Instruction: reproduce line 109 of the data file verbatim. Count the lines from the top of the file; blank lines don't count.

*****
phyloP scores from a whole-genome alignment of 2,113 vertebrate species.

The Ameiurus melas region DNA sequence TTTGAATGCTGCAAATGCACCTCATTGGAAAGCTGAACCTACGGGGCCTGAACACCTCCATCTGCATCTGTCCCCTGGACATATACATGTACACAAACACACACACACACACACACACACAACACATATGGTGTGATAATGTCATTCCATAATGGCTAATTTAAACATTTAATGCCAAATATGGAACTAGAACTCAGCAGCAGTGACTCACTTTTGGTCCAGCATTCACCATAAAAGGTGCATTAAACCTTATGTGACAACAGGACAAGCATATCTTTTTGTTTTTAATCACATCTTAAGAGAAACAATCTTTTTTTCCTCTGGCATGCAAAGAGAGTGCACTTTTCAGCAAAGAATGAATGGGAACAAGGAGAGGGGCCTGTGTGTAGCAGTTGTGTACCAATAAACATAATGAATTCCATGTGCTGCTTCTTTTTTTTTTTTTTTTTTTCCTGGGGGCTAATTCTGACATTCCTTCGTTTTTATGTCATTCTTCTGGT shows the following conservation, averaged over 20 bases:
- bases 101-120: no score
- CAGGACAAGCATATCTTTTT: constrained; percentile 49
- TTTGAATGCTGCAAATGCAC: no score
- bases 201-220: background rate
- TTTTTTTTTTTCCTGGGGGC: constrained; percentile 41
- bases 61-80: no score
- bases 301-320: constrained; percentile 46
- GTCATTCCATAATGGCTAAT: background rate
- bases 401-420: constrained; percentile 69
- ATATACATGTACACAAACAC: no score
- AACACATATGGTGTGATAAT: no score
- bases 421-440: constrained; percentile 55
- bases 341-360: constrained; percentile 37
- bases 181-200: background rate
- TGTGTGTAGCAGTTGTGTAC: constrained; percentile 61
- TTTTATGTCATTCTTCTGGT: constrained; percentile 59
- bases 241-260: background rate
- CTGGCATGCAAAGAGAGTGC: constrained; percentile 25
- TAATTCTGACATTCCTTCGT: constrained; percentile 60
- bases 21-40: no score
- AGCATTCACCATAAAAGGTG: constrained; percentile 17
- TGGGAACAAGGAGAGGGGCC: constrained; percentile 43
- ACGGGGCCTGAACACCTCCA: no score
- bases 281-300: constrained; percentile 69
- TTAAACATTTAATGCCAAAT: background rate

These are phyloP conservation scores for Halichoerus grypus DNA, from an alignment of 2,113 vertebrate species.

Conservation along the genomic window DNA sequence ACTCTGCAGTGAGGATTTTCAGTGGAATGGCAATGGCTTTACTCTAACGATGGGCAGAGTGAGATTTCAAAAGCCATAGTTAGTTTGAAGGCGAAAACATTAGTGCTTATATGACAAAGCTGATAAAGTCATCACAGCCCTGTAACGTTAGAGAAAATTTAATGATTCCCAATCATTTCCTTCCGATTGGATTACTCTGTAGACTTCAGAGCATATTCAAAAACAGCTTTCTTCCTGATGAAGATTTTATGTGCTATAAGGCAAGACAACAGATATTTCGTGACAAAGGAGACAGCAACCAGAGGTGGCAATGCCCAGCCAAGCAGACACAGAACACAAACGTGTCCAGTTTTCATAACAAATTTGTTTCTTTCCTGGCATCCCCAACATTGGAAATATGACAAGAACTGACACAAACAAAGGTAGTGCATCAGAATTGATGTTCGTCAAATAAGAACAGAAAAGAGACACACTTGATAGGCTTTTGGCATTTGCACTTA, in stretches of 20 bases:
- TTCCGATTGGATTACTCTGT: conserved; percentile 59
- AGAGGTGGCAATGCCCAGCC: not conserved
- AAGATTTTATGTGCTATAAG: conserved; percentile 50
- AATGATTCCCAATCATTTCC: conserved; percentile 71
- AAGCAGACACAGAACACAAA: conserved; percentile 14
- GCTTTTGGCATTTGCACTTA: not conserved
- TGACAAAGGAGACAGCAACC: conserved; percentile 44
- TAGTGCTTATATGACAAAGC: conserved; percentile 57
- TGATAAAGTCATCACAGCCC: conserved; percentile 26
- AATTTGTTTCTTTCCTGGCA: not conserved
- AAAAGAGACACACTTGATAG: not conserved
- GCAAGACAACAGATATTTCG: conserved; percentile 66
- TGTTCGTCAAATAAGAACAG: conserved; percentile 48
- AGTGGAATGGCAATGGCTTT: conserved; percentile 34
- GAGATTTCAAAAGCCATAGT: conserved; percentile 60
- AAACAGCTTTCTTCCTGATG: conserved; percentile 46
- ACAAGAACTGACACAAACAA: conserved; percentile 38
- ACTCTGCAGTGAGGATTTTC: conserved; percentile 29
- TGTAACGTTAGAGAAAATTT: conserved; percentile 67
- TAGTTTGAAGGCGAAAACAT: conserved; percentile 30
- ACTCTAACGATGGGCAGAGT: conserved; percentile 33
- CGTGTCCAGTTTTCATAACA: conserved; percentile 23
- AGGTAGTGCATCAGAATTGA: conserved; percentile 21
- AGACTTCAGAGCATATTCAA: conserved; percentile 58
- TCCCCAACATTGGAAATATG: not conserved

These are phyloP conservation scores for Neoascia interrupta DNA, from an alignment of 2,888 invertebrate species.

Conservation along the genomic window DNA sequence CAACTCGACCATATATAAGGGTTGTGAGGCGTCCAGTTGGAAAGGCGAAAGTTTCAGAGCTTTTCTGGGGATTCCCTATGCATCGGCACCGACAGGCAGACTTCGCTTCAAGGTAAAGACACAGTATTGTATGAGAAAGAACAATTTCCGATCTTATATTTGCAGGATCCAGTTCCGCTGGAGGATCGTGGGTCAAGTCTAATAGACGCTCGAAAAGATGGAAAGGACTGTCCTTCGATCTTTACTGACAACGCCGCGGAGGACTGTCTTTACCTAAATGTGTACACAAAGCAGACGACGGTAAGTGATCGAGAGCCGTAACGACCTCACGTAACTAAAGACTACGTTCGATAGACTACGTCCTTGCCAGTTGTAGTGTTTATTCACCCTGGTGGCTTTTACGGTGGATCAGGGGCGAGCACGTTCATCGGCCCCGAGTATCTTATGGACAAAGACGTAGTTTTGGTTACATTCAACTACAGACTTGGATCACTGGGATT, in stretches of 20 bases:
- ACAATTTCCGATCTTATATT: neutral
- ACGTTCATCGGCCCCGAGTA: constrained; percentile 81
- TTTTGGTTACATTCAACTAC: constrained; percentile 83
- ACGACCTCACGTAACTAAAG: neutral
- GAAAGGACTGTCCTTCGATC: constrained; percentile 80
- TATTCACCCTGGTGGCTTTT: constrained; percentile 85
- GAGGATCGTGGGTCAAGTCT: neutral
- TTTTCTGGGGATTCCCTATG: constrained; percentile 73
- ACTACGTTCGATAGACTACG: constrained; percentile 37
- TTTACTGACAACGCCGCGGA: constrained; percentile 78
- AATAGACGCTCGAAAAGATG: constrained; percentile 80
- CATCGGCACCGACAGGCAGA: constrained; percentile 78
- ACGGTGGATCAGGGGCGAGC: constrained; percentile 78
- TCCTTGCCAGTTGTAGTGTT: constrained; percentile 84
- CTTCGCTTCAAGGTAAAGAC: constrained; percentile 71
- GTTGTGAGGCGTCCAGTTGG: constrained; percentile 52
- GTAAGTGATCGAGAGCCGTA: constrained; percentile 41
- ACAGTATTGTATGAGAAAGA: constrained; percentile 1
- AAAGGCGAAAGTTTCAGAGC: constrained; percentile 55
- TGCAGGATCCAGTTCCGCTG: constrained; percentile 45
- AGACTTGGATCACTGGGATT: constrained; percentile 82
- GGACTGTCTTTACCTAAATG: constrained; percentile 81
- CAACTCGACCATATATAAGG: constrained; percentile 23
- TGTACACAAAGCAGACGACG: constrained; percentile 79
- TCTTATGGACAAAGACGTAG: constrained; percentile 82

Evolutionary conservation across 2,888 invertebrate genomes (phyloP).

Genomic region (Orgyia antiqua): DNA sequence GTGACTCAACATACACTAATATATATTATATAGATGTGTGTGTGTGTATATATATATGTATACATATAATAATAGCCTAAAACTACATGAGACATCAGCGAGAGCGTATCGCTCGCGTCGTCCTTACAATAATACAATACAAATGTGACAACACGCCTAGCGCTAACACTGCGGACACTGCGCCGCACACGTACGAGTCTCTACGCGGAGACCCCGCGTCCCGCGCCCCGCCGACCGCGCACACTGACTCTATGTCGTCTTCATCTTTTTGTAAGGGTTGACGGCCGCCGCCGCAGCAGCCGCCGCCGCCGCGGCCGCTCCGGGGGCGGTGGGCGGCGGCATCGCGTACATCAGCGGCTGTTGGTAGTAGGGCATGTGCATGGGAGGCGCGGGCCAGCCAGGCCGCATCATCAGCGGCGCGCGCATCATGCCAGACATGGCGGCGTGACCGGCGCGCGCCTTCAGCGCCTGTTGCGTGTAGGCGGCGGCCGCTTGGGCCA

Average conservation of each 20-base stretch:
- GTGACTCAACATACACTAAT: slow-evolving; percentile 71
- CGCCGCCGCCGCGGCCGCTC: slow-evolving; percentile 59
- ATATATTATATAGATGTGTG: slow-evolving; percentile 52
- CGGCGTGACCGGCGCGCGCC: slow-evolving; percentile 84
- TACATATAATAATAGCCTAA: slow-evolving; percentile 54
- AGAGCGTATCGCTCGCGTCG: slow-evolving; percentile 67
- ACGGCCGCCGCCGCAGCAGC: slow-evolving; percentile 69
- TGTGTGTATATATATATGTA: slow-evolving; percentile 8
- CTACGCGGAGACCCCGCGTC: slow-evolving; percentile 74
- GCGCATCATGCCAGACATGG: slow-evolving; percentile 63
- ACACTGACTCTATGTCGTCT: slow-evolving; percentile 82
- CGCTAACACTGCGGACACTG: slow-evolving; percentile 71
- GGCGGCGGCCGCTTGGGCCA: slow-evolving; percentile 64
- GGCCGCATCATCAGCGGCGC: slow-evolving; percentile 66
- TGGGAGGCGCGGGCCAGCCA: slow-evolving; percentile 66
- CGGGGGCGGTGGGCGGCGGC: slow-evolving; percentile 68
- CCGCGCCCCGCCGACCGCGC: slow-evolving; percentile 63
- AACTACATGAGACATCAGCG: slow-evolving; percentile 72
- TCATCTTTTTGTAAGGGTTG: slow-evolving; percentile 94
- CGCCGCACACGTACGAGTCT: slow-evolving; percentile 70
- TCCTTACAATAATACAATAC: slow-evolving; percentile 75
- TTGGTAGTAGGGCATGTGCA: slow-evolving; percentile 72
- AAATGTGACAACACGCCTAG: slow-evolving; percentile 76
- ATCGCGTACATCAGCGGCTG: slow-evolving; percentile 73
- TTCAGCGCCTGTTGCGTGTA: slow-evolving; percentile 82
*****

- TTCAGCGCCTGTTGCGTGTA: slow-evolving; percentile 82